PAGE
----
It seemed easy enough. Just take out the old stuff, and put in new stuff. How hard could that be…? Pretty hard actually. We quickly learned that the old stuff (including walls, sinks, and closets) really are all part of the way Lucy is built. Everything is interconnected with each other.
The rehab project is really a lesson in Airstream Engineering. We felt like we were old school detectives looking at each piece of panel, or plumbing, or wiring. Thinking, “ok what were they thinking”? But not only did we put on our Airstream detective hats, but Lucy had secrets. Oh did the secrets come out with each piece of sub-floor.
We have to say however, that the first few days, we felt like we had made great progress. We littered the front area of where we parked her quite diligently with debris, insulation, and the bleeping closet that made us utter curse words we didn’t even know existed. We may have even said “this is easy”. We are sure at that point, Lucy laughed.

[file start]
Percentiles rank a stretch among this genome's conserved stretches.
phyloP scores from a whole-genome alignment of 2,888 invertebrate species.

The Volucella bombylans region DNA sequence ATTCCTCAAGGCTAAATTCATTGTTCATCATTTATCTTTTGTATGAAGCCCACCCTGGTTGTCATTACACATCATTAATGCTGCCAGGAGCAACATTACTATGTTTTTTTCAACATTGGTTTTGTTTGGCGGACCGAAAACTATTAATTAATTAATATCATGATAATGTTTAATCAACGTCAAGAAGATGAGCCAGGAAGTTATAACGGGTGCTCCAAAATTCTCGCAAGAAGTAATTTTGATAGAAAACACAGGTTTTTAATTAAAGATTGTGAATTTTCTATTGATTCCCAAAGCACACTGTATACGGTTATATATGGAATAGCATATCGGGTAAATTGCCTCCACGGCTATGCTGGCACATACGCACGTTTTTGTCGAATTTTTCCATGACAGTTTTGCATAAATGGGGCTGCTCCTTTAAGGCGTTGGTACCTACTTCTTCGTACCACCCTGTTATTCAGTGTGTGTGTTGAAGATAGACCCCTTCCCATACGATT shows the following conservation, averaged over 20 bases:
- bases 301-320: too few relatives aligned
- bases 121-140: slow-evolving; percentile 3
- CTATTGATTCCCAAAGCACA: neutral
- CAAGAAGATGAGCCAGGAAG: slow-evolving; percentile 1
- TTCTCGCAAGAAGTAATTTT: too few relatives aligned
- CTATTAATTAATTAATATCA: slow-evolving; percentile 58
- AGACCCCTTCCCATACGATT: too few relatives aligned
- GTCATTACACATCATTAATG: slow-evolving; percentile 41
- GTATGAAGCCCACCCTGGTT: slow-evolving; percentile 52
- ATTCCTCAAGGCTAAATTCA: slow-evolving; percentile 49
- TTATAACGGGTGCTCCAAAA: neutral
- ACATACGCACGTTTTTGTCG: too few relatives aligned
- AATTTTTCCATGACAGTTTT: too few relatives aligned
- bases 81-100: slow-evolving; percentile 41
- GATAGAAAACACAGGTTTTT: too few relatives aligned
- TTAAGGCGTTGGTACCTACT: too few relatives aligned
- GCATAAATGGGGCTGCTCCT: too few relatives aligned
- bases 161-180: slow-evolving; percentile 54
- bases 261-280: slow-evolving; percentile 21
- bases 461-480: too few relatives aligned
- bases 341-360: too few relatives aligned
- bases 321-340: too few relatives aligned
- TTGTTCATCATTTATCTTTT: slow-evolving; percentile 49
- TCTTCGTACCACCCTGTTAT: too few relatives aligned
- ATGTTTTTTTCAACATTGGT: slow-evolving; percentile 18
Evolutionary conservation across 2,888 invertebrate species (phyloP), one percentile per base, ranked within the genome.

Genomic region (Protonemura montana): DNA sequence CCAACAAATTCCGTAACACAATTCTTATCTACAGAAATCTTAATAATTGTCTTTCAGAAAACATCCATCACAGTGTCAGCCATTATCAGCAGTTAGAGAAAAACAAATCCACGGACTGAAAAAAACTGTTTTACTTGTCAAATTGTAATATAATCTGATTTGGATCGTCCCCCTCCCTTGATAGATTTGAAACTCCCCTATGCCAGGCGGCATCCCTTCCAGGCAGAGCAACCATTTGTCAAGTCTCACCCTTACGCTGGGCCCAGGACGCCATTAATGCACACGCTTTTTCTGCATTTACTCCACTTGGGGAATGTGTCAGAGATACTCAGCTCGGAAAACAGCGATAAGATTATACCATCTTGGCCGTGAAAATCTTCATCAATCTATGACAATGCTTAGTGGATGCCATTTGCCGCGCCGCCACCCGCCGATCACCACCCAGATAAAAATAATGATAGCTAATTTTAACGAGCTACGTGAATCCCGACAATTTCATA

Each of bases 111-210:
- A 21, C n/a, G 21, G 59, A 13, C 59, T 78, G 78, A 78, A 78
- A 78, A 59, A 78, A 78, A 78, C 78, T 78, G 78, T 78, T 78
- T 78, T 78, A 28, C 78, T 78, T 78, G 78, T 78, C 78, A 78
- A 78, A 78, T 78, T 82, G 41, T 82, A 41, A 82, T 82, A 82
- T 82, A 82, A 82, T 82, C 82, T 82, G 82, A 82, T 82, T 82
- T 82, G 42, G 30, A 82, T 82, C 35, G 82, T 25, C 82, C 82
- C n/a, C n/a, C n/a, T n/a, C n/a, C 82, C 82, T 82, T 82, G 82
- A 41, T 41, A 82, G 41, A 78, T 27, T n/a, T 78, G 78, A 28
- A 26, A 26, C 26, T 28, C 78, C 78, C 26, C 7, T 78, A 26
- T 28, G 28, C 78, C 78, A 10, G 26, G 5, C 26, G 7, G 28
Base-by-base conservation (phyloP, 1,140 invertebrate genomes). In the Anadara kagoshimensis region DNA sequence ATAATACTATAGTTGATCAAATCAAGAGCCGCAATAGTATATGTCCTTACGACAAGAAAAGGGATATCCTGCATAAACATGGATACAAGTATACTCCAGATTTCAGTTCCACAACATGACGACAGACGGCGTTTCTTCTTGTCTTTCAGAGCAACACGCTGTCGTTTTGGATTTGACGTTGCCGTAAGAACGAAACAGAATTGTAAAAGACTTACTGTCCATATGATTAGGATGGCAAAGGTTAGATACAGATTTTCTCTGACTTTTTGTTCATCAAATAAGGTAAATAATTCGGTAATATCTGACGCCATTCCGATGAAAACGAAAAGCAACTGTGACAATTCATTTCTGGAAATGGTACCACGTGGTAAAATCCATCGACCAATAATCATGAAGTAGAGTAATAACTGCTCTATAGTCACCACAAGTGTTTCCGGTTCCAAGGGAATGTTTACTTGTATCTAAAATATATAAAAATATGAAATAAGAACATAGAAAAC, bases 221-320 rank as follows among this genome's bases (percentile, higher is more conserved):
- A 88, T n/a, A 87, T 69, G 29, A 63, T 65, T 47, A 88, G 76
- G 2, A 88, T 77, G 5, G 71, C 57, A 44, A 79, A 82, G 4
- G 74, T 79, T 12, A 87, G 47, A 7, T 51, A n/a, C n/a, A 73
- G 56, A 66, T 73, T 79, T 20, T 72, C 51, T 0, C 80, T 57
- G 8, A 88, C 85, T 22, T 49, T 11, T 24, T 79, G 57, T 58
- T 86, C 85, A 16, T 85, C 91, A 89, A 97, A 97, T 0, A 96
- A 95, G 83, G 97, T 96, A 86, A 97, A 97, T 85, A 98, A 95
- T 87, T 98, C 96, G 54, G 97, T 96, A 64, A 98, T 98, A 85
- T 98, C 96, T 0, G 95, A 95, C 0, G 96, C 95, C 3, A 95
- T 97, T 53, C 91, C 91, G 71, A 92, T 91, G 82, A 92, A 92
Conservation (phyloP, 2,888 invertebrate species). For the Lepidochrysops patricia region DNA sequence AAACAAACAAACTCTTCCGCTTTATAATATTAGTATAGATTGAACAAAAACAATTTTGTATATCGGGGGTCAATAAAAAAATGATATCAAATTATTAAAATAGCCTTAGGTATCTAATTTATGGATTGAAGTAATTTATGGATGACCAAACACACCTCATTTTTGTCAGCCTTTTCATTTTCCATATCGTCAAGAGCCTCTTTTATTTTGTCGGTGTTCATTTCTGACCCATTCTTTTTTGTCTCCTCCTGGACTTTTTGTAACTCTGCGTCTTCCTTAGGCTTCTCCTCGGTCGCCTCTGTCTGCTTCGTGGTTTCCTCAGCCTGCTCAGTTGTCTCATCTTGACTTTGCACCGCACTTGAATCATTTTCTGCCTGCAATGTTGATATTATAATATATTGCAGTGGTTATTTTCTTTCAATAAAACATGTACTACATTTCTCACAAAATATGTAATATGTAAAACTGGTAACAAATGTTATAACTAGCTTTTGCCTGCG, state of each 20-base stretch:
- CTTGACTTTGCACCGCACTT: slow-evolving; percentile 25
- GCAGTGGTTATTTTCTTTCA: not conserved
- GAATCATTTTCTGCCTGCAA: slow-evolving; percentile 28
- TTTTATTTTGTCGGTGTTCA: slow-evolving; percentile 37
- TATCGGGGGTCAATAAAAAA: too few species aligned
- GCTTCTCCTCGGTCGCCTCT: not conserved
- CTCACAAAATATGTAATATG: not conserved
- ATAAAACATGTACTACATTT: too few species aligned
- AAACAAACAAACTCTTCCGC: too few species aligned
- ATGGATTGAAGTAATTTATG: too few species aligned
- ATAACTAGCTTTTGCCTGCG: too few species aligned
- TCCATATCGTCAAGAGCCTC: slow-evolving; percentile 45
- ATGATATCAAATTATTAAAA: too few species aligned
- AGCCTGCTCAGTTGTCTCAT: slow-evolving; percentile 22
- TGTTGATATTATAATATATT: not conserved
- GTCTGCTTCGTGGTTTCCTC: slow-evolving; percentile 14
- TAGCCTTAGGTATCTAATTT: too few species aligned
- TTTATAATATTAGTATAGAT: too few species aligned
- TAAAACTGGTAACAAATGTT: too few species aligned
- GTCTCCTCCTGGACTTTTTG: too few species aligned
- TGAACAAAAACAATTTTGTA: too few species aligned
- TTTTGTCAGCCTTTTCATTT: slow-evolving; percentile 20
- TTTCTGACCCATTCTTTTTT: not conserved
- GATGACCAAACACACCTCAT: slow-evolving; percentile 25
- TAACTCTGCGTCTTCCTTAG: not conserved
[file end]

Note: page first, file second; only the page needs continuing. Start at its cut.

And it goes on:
It has taken two weeks to get the sub-floor out. Most of it as rotted as it can be. We decided early (due to cost, and resources) we were not going to be able to lift her off the frame. So it was important to for us to be really diligent in removing the floor. We found out that the sub-floor is actually built first in the Airstream world, and the camper itself is bolted through the camper down into the sub-floor. So just “taking up” the sub-floor without lifting the camper off the frame is by any stretch of the imagination…NOT EASY. It almost felt as if we were reliving a “Christmas Story” where the Dad was just making up curse words that make no sense. Yep, we are pretty sure one of us said “BADDAFINGA”.